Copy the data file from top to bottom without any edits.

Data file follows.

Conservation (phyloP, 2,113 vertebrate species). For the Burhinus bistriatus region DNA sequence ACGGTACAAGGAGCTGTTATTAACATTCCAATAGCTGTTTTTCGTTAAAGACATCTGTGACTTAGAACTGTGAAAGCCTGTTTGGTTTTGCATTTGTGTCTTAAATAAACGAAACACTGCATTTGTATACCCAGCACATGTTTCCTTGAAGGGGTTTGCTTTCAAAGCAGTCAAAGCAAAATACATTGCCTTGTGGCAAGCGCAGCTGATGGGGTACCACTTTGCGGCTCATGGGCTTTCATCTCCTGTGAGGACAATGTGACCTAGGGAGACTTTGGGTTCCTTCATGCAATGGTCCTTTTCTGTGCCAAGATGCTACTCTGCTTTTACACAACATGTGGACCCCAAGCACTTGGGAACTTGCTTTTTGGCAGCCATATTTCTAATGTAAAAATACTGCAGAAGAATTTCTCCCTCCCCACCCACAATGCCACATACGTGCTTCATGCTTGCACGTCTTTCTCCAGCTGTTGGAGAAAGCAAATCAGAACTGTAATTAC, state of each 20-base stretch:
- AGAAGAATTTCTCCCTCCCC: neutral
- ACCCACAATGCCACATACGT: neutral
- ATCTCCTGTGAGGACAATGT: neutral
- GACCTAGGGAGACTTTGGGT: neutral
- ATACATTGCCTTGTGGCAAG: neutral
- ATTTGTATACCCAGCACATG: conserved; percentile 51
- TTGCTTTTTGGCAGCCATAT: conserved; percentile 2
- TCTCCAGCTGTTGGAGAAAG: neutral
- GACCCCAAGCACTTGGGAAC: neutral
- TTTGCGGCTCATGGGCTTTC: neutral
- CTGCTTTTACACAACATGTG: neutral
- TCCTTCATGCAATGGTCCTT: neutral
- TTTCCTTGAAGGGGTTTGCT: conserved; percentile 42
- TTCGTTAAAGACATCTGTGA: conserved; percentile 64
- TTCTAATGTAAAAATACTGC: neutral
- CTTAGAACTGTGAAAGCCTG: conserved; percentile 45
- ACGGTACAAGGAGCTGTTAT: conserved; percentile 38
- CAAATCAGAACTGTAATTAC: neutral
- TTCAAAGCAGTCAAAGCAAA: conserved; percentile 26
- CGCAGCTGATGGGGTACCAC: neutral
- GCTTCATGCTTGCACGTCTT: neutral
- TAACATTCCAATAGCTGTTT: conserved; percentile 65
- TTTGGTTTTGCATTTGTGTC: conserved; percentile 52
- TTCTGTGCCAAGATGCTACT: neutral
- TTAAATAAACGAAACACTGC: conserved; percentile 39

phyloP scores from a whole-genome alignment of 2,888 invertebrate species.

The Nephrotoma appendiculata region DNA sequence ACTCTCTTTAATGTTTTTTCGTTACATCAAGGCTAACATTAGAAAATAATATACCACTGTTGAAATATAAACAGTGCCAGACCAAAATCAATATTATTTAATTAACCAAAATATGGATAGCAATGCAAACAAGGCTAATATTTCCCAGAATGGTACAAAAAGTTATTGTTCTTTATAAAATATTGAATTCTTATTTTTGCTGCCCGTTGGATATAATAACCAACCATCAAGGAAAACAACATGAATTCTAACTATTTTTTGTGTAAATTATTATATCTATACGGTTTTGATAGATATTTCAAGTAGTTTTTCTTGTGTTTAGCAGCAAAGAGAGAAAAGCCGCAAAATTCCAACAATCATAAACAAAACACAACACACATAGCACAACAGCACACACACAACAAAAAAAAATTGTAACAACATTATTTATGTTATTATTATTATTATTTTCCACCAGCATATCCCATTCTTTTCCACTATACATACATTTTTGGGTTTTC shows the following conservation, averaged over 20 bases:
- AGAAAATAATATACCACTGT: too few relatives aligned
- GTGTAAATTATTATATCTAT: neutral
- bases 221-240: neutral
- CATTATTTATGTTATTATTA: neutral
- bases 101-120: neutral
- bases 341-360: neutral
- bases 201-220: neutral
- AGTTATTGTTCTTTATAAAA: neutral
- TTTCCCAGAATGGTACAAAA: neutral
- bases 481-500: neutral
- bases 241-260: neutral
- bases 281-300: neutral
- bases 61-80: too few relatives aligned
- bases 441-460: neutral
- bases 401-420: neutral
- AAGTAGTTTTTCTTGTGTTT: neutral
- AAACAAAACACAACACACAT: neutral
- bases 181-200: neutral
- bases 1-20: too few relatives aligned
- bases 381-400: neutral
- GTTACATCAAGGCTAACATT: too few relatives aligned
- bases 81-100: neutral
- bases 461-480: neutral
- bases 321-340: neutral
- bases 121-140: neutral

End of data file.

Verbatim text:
Conservation (phyloP, 2,113 vertebrate species). For the Burhinus bistriatus region DNA sequence ACGGTACAAGGAGCTGTTATTAACATTCCAATAGCTGTTTTTCGTTAAAGACATCTGTGACTTAGAACTGTGAAAGCCTGTTTGGTTTTGCATTTGTGTCTTAAATAAACGAAACACTGCATTTGTATACCCAGCACATGTTTCCTTGAAGGGGTTTGCTTTCAAAGCAGTCAAAGCAAAATACATTGCCTTGTGGCAAGCGCAGCTGATGGGGTACCACTTTGCGGCTCATGGGCTTTCATCTCCTGTGAGGACAATGTGACCTAGGGAGACTTTGGGTTCCTTCATGCAATGGTCCTTTTCTGTGCCAAGATGCTACTCTGCTTTTACACAACATGTGGACCCCAAGCACTTGGGAACTTGCTTTTTGGCAGCCATATTTCTAATGTAAAAATACTGCAGAAGAATTTCTCCCTCCCCACCCACAATGCCACATACGTGCTTCATGCTTGCACGTCTTTCTCCAGCTGTTGGAGAAAGCAAATCAGAACTGTAATTAC, state of each 20-base stretch:
- AGAAGAATTTCTCCCTCCCC: neutral
- ACCCACAATGCCACATACGT: neutral
- ATCTCCTGTGAGGACAATGT: neutral
- GACCTAGGGAGACTTTGGGT: neutral
- ATACATTGCCTTGTGGCAAG: neutral
- ATTTGTATACCCAGCACATG: conserved; percentile 51
- TTGCTTTTTGGCAGCCATAT: conserved; percentile 2
- TCTCCAGCTGTTGGAGAAAG: neutral
- GACCCCAAGCACTTGGGAAC: neutral
- TTTGCGGCTCATGGGCTTTC: neutral
- CTGCTTTTACACAACATGTG: neutral
- TCCTTCATGCAATGGTCCTT: neutral
- TTTCCTTGAAGGGGTTTGCT: conserved; percentile 42
- TTCGTTAAAGACATCTGTGA: conserved; percentile 64
- TTCTAATGTAAAAATACTGC: neutral
- CTTAGAACTGTGAAAGCCTG: conserved; percentile 45
- ACGGTACAAGGAGCTGTTAT: conserved; percentile 38
- CAAATCAGAACTGTAATTAC: neutral
- TTCAAAGCAGTCAAAGCAAA: conserved; percentile 26
- CGCAGCTGATGGGGTACCAC: neutral
- GCTTCATGCTTGCACGTCTT: neutral
- TAACATTCCAATAGCTGTTT: conserved; percentile 65
- TTTGGTTTTGCATTTGTGTC: conserved; percentile 52
- TTCTGTGCCAAGATGCTACT: neutral
- TTAAATAAACGAAACACTGC: conserved; percentile 39

phyloP scores from a whole-genome alignment of 2,888 invertebrate species.

The Nephrotoma appendiculata region DNA sequence ACTCTCTTTAATGTTTTTTCGTTACATCAAGGCTAACATTAGAAAATAATATACCACTGTTGAAATATAAACAGTGCCAGACCAAAATCAATATTATTTAATTAACCAAAATATGGATAGCAATGCAAACAAGGCTAATATTTCCCAGAATGGTACAAAAAGTTATTGTTCTTTATAAAATATTGAATTCTTATTTTTGCTGCCCGTTGGATATAATAACCAACCATCAAGGAAAACAACATGAATTCTAACTATTTTTTGTGTAAATTATTATATCTATACGGTTTTGATAGATATTTCAAGTAGTTTTTCTTGTGTTTAGCAGCAAAGAGAGAAAAGCCGCAAAATTCCAACAATCATAAACAAAACACAACACACATAGCACAACAGCACACACACAACAAAAAAAAATTGTAACAACATTATTTATGTTATTATTATTATTATTTTCCACCAGCATATCCCATTCTTTTCCACTATACATACATTTTTGGGTTTTC shows the following conservation, averaged over 20 bases:
- AGAAAATAATATACCACTGT: too few relatives aligned
- GTGTAAATTATTATATCTAT: neutral
- bases 221-240: neutral
- CATTATTTATGTTATTATTA: neutral
- bases 101-120: neutral
- bases 341-360: neutral
- bases 201-220: neutral
- AGTTATTGTTCTTTATAAAA: neutral
- TTTCCCAGAATGGTACAAAA: neutral
- bases 481-500: neutral
- bases 241-260: neutral
- bases 281-300: neutral
- bases 61-80: too few relatives aligned
- bases 441-460: neutral
- bases 401-420: neutral
- AAGTAGTTTTTCTTGTGTTT: neutral
- AAACAAAACACAACACACAT: neutral
- bases 181-200: neutral
- bases 1-20: too few relatives aligned
- bases 381-400: neutral
- GTTACATCAAGGCTAACATT: too few relatives aligned
- bases 81-100: neutral
- bases 461-480: neutral
- bases 321-340: neutral
- bases 121-140: neutral